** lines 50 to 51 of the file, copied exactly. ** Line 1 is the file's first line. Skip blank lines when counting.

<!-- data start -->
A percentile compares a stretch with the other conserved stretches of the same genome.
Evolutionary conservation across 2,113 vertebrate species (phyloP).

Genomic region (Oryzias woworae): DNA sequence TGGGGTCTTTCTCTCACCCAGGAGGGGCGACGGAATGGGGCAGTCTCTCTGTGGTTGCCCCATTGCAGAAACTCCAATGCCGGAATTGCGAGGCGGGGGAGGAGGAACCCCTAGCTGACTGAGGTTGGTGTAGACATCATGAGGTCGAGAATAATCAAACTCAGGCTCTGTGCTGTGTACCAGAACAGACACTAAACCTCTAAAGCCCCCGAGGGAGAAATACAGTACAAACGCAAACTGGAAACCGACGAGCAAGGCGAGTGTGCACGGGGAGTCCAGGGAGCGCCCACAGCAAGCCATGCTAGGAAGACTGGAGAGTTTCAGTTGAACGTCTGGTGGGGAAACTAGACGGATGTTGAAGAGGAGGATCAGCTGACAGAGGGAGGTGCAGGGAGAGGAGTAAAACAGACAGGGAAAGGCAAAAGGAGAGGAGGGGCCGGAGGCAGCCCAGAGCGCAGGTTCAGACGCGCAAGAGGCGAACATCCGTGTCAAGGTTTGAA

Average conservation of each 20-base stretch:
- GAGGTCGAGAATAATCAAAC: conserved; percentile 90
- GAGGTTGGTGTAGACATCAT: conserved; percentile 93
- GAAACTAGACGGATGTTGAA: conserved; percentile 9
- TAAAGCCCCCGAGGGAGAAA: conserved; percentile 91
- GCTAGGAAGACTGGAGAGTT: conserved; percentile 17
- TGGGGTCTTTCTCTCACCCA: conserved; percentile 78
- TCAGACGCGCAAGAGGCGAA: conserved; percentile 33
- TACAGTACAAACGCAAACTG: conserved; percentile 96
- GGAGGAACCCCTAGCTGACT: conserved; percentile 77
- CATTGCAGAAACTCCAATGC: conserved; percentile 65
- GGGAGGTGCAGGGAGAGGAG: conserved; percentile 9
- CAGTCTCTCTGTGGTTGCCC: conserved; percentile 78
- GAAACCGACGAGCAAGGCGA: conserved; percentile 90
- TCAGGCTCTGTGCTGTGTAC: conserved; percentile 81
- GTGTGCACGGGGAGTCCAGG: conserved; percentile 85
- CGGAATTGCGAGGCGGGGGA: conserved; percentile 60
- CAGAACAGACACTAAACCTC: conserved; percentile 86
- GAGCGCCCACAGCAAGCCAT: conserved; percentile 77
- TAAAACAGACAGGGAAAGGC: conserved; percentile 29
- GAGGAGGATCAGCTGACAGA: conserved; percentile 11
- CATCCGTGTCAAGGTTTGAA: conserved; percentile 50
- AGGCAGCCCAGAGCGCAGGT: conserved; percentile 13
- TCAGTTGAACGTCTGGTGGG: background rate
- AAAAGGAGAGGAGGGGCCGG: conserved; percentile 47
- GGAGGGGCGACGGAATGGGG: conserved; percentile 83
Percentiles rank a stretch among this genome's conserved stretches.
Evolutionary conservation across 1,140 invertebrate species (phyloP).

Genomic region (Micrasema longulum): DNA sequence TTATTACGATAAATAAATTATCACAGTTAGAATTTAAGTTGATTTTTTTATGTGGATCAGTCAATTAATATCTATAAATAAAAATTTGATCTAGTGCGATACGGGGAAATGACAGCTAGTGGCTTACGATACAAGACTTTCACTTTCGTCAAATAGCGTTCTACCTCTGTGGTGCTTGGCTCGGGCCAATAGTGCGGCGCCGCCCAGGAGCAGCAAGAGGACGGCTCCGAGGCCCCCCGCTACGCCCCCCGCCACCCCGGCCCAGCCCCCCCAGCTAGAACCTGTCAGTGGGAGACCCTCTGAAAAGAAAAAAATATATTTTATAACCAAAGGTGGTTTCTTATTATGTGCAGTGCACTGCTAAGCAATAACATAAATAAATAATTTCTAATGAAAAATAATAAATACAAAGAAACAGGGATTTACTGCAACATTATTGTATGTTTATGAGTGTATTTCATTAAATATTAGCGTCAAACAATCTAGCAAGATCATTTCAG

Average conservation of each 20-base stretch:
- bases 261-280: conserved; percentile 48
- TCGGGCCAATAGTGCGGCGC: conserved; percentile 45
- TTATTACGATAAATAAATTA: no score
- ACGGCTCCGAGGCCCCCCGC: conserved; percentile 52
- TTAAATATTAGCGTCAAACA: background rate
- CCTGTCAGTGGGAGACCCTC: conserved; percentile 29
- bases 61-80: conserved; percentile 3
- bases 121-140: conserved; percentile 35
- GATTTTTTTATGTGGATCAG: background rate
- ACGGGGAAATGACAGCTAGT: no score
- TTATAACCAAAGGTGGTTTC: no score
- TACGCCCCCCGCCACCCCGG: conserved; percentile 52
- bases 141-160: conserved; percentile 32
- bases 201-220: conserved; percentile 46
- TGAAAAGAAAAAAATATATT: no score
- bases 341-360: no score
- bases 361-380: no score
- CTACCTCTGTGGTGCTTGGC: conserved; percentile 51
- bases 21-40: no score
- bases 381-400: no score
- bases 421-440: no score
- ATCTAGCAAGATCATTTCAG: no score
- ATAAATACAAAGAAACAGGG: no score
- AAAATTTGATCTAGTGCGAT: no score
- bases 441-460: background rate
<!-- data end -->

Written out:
- bases 361-380: no score
- CTACCTCTGTGGTGCTTGGC: conserved; percentile 51